In the LGBT community names and labels are a serious business and it's not hard to understand why. A huge element of embracing identity as members of this community is attaching ourselves to one or more label(s). Whether it be gay, bi, lesbian, trans*, queer, friend, ally, parent, or something else entirely, this label shapes how others perceive us, and in fact, how we perceive ourselves.
My last post, "Where Does 'Queer' Fit In?" looked at some of the complexities and issues with the words we use to describe our sexual orientations. Today, I am going to talk a bit about names. Specifically, in this instance, my name.
"Wintersong Tashlin" was the name I used when writing previously as a guest contributor for Bilerico. That is the name that I consider most singularly my own, even though it is not what appears on my government ID. "Wintersong" is the name I've been teaching and presenting under in both the alternative sexuality and pagan communities for over a decade, as well as being the name on nearly all of my published writing and photography. A mouthful to say, most people just call me "Winter" for short.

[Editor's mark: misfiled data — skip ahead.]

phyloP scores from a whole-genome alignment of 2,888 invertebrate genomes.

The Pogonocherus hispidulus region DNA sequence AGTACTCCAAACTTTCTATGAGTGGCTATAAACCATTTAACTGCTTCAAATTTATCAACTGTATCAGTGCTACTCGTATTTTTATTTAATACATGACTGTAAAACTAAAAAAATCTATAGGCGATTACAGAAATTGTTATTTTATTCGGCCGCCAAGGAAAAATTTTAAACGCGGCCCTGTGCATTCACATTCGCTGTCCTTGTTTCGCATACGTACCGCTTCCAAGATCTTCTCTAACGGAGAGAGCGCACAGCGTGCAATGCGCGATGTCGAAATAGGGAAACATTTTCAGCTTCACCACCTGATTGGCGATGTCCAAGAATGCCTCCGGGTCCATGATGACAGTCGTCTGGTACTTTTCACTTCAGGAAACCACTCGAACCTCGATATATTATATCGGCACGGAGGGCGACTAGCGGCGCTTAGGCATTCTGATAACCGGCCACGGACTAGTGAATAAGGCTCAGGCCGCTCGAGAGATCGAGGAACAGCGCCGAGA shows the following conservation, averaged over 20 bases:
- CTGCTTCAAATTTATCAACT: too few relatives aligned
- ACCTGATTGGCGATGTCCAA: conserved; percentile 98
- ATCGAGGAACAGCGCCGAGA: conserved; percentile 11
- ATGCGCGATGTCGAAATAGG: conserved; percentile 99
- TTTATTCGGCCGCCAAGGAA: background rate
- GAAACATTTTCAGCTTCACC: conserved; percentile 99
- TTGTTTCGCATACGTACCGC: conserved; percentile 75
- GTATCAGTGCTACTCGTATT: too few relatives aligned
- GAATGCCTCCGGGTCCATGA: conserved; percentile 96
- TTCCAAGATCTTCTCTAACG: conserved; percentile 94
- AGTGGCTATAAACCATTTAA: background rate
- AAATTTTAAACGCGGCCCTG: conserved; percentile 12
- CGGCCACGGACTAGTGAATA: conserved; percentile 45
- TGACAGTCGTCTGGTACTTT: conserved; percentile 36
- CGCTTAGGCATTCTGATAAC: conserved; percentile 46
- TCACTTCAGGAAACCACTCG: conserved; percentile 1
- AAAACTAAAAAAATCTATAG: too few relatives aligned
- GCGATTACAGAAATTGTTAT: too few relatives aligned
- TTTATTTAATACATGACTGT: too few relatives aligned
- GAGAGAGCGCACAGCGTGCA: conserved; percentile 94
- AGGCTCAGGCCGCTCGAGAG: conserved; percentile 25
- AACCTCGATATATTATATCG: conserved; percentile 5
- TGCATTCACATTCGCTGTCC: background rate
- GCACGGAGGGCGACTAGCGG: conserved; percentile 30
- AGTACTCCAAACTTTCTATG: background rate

Unfortunately, hard experience has taught me that "Wintersong" is a name that closes as many doors as it opens.
The immediate connections it brings up to my work in sex and kink-positive education has caused me difficulty securing presenting work with universities, HIV/STI services organizations, and at least one major non-profit.
My history of writing and teaching in the pagan community is often a detriment as well. As Rev. Emily C. Heath has written about here on Bilerico, spiritual faith and religion can be a controversial and painful topic in the LGBT community.
There is also the inescapable fact that "Wintersong" is not a mainstream sounding name, for the obvious reason that it doesn't come out of mainstream communities. In many ways it is a sign of progress that in order to be taken seriously when writing for the LGBT community today, one can't have a name like mine. There are serious expectations of LGBT bloggers and journalists, and "Wintersong," an asset in other areas of my work, is a potential obstacle here on The Bilerico Project. What one has to say is worth precisely nothing if people have a hard time seeing past the packaging after all.
I don't wear the same outfit to present at universities as I do at a pagan or BDSM events. This is not because I couldn't, but rather because it would distract people from what I have to say. In the same way, here on Bilerico, I will be writing as "E. Winter Tashlin" in place "Wintersong Tashlin."
I think of it as the suit jacket to "Wintersong Tashlin's" leather vest. The outer trappings are different, but who I am and what I have to say stays the same.